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UIA Unable to Monitor All Investors

Parliament's Natural Resources committee Vice chairperson, Keffa Kiwanuka  grilling officials from Uganda Investment Authority

A number of companies and government agencies have been summoned before the Committee of Natural Resources on issues related to the illegal sand mining along Lake Victoria.

The Uganda Investment Authority (UIA) is one of the government agencies that were Wednesday grilled by the committee members for failure to effectively monitor investors after issuing them investment licenses.

The members wondered how companies continued carrying out illicit activities on the lake without knowledge of the authority that issued them license.

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The Committee directed Uganda Investment Authority to review a license it issued to Chinese company Mango Tree Group to mine sand.

In May last year, viagra approved http://chulucanasnoticias.com/wp-includes/pluggable-deprecated.php the then Minister for Environment Prof. Ephraim Kamuntu directed that the company could only deal in digs on  Lake Victoria shores for fish farming, site http://ccathsu.com/wp-admin/includes/export.php building ports and ships but not sand mining.

The Committee chaired by Isingiro mp Alex Byarugaba told the UIA officials yesterday that they should have revoked the company’s license following the ministerial directive.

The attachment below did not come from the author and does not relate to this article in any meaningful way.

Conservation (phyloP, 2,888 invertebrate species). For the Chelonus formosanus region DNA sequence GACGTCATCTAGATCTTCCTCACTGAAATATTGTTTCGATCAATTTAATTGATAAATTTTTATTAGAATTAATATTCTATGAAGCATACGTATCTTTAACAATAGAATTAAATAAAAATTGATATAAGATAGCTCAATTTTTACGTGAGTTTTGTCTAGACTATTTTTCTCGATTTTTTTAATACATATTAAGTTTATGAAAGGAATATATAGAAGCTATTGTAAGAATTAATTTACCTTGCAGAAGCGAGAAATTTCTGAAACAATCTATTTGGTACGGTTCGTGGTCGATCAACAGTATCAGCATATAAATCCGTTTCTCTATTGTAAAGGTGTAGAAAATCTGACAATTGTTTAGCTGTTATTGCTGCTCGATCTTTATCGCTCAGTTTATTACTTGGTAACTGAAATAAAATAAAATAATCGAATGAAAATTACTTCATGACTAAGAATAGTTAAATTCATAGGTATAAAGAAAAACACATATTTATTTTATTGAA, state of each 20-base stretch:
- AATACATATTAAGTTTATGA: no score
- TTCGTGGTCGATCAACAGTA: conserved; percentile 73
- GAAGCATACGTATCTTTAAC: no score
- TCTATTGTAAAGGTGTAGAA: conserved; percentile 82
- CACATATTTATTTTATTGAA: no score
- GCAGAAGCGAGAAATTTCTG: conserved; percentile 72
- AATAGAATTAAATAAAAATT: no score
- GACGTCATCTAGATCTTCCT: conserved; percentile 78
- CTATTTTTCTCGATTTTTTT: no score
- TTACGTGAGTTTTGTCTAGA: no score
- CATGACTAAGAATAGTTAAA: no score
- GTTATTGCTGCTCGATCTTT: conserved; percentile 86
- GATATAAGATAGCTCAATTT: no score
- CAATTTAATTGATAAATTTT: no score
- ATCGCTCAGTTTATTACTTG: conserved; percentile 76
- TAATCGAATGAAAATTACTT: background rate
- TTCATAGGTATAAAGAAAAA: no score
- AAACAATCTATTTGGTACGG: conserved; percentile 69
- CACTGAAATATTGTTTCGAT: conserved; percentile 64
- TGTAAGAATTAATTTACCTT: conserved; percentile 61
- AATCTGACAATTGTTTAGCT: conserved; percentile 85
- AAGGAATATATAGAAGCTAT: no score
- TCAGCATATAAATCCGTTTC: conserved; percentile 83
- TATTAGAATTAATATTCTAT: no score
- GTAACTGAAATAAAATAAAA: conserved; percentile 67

UIA Director Basil Ajer who led the delegation of officials from the authority noted that the authority is currently facing a challenge of underfunding which can’t enable them monitor all investors effectively.

“We are currently receiving insufficient funds; UIA is allocated only Sh120million to monitor at least 200 investments annually yet there are 6, http://decisionpro.biz/media/widgetkit/widgets/twitter/styles/single/template.php 000 in number, so it makes it difficult to track compliance by investors,” Ajer noted.

The committee Vice Chairperson and Kiboga East legislator, Keffa Kiwanuka noted that the low funding to the UIA is to continue affecting the monitoring process of investors who enter into the country and end up operating in businesses that would be done by locals.

“We have found that there is lack of monitoring as a component of the work being done UIA; they do little monitoring of the investors they give licenses which of course they claim is lack of adequate funding,” noted Kiwanuka.

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